With the number of legislative days in 2013 dwindling, we face the likelihood that immigration reform will not see floor action in the U.S. House of Representatives this year. While statements this month by House Majority Whip Kevin McCarthy (R-CA) saying there would be no vote on immigration this year, and by House Speaker John Boehner (R-OH) saying the House would not go to conference on the Senate bill have led to widespread wailing and gnashing of teeth, supporters of immigration reform cannot give in to despair. The act of leaving one’s native land and immigrating to the U.S. in search of a better life is one of the most hopeful acts imaginable. Those of us pushing for immigration reform cannot but be true to that spirit as well.
For one thing, Speaker Boehner’s comment refusing to conference with the Senate bill passed in June is not, as some have characterized it, a refusal to take up any immigration bill at all. House Republicans have consistently expressed their opposition to the Senate bill and declared their intention to address the issue in their own way. Whatever form this effort takes, any effort should be welcomed as a sincere attempt to counter the Senate approach with a House approach in addressing the immigration crisis.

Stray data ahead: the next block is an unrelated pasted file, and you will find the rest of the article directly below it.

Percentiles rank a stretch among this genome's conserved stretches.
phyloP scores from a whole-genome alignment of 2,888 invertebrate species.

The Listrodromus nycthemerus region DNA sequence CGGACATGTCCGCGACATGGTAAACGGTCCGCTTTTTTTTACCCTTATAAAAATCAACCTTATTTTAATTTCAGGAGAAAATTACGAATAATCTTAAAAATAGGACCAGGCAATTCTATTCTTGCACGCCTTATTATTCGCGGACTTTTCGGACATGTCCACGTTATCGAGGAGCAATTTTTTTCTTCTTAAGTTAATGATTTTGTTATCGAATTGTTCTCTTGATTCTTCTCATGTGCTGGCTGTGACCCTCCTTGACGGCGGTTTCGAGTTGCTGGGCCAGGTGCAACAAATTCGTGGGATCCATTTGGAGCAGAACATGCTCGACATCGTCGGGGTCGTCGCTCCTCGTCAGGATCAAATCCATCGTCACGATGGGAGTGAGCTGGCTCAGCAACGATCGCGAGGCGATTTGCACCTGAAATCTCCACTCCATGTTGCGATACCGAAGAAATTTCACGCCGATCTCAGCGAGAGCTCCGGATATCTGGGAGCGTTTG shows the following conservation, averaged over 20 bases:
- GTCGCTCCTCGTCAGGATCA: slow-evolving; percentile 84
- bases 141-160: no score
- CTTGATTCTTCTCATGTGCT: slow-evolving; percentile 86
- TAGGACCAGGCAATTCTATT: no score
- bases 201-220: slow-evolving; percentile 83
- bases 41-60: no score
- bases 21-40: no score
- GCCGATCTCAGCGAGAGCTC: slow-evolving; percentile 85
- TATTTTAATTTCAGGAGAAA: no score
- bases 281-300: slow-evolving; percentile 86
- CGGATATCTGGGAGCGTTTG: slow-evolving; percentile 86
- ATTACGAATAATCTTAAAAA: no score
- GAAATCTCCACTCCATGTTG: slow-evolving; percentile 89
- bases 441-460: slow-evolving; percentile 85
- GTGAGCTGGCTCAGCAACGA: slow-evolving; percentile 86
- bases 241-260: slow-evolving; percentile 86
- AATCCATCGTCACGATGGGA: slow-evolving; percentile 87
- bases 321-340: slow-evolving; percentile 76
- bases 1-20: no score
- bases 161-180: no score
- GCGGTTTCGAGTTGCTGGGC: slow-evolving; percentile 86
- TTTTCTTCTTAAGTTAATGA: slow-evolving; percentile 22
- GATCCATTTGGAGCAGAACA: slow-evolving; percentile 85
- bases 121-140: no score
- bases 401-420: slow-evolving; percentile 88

While conventional wisdom would seem to dictate that nothing consequential and controversial gets enacted in an election year, we should not give up. Cato’s Alex Nowrasteh argues that “the last major immigration reforms were passed during election years, and it can happen again”, citing the Immigration Act of 1990 and the Immigration Reform and Control Act (IRCA) of 1986. Besides, the conventional wisdom is based on the assumption that momentous things did get done in non-election years. To give up on 2014 after what has happened in 2013 would be to accept the complete dysfunctionality of our political process year-in and year-out.
With so much attention focused recently on Congressional calendars and election year politics, it is important not to lose sight of the fact that immigration reform is urgently needed out in the real world to fix a badly broken system. That system continues to work against the U.S. national interest every day that reform is delayed, as U.S. technology companies are prevented from hiring skilled foreign students and entrepreneurs who go on to contribute to innovation in other countries. CCIA will continue to push for action to address this crisis. As long as immigrants look to the U.S. with hopes for a better life or a better way to utilize their skills, we must not lose hope in pushing for immigration reform.